Huawei eyes 15-20 percent growth in 2012

Chinese telecom equipment vendor expects this year's revenue to beat last year's, with Android mobile devices and cloud computing cornerstones of its long-term strategy, execs share.
Written by Kevin Kwang, Contributor
A clarification was made to this story. Read below for details.

SHENZHEN--Huawei Technologies has forecast it will grow 15 to 20 percent this year, faster than 2011 when revenue rose by 11.7 percent to hit US$32.3 billion. The company is targeting to gain market share in its core business units, and counts among its strategic advantages the control of its manufacturing supply chain.

The company expects growth to be partly driven by its new units, as it emerges from its current "transformational phase" to its longer term plan of becoming a US$100 billion company by 2020. When that happens, all three core business units--carrier network, consumer, and enterprise--are expected to contribute an equal share toward that sales revenue figure.

Scott Sykes, vice president of corporate media affairs at Huawei, told ZDNet Asia in an interview Tuesday that while its devices and enterprise business units were only created in 2011, the company has been heavily investing its resources into not just developing new products but intensively hiring employees to form the foundation for the two departments.

In fact, just under 30,000 new hires joined the company last year, and of that, 18,000 went to the new units as the Chinese company ramps up its organizational revamp, he pointed out. In 2011, it had also poured in 23.7 billion yuan (US$3.76 billion)--32.4 percent more than the previous year--into its research and development (R&D) efforts, in part to speed up the product development and time-to-market for the two newer units.

According to Huawei's financial report released Monday, the company reported sales revenue of 203.9 billion yuan (US$32.4 billion) in 2011, which was an 11.7 percent spike from 2010. However, net profit dropped 53 percent to 11.6 billion yuan (US$1.9 billion) last year.

"The downward spiral in the global economy, combined with other factors like political turmoil in some regions and exchange rate fluctuations, has impacted our company this past year," said Ken Hu, the company's deputy chairman and one of its three rotating CEOs, in the report.

Sykes added that the drop in profits could also be partly attributed to the additional investments made on getting the two new business units off and running.

Need for diversification
Huawei's need to diversify from its existing carrier network business can be seen in its slowing sales revenue growth. The world's second-largest network equipment provider saw sales climb by 5.2 percent year-on-year, after factoring effects of exchange rates, to reach 150.1 billion yuan (US$23.8 billion).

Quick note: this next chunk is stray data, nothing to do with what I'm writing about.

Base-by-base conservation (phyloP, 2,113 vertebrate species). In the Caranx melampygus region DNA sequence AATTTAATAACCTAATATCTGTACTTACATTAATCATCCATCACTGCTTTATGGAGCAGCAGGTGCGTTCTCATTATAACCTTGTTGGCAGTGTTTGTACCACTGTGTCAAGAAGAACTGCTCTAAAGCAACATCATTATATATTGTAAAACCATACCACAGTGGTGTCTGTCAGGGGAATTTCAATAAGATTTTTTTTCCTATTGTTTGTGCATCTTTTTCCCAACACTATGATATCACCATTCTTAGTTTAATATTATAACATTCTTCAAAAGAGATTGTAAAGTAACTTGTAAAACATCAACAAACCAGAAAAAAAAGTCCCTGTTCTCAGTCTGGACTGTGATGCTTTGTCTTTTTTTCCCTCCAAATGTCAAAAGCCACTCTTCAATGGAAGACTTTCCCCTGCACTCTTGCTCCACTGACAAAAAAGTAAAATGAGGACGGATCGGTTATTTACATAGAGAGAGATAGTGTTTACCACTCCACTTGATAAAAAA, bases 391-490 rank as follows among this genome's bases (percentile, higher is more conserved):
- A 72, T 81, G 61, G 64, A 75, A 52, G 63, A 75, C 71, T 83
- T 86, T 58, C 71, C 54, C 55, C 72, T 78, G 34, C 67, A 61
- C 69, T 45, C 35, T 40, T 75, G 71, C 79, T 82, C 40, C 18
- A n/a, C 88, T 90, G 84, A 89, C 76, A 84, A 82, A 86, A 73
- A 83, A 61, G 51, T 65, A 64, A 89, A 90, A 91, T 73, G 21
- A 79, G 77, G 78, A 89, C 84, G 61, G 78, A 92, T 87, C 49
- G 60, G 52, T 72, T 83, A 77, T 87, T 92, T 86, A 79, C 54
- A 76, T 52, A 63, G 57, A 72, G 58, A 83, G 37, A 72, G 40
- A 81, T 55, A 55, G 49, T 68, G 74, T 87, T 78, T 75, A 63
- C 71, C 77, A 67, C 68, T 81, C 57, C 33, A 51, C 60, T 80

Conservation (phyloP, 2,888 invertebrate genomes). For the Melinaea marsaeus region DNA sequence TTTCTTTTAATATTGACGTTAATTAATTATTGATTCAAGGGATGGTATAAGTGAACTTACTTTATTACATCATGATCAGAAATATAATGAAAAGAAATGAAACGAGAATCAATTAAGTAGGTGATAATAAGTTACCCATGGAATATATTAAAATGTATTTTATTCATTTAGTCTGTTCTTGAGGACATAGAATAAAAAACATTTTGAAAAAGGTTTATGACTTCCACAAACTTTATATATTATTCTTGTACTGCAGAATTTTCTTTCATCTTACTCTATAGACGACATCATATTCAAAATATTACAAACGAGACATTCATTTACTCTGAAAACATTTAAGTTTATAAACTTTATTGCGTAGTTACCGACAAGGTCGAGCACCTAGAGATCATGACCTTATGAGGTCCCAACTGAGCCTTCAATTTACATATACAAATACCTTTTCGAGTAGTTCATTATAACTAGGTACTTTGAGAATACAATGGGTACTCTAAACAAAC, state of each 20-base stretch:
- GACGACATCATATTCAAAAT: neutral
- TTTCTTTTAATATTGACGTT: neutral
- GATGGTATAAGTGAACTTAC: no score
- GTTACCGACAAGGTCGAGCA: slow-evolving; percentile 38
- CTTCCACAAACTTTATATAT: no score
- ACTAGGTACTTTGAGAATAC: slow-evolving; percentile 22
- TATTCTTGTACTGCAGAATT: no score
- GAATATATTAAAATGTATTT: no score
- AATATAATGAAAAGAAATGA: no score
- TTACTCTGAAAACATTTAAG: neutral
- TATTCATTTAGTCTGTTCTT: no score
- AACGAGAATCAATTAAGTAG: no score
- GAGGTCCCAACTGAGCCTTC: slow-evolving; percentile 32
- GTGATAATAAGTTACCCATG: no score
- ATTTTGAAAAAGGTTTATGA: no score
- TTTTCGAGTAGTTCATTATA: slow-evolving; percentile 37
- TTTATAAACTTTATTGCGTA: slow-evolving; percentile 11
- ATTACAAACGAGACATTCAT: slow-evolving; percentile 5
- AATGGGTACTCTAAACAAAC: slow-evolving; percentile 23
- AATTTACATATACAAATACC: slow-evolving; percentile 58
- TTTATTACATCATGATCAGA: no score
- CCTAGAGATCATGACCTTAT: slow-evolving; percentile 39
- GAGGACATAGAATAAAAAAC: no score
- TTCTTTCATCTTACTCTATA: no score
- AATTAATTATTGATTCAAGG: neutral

Eric Xu Zhijun, current acting CEO at Huawei, explained during a question-and-answer session held in conjunction with its global analyst summit here on Wednesday, that telcos' capital expenditure (capex), particularly on networking gear, was not likely to increase very much in the future and would impact the company's overall carrier network business.

There were two reasons for his prediction. Xu said that in certain markets such as China, where operators' existing infrastructure continues to have a high ceiling for growth in network traffic, there is no pressing need to upgrade their hardware.

Secondly, telcos are also banding together to form consortiums in order to have a better bargaining position to drive down procurement costs for such equipment. This can be seen in Europe, and can explain why profit levels of vendors such as Ericsson and Huawei have not been high, the executive explained.

Aspiring to be No. 3 Android handset maker
Asked what the company's plans are to make its presence felt more keenly in a mobile market it still has limited clout in, Sykes acknowledged that Huawei was new to the game and "needs to get better in every part of the business".

However, this did not stop him from stating that it aimed to be the third-biggest Android handset manufacturer globally in three to five years' time. This meant climbing up from its present position at eighth, leapfrogging competitors such as Sony Mobile and Motorola Mobility, and coming in just behind Samsung and HTC, he added.

In terms of key markets the company was eyeing, he said Europe continues to provide "plenty of opportunities", even as regional rivals such as ZTE and Panasonic plan to lay their claims on the region, too.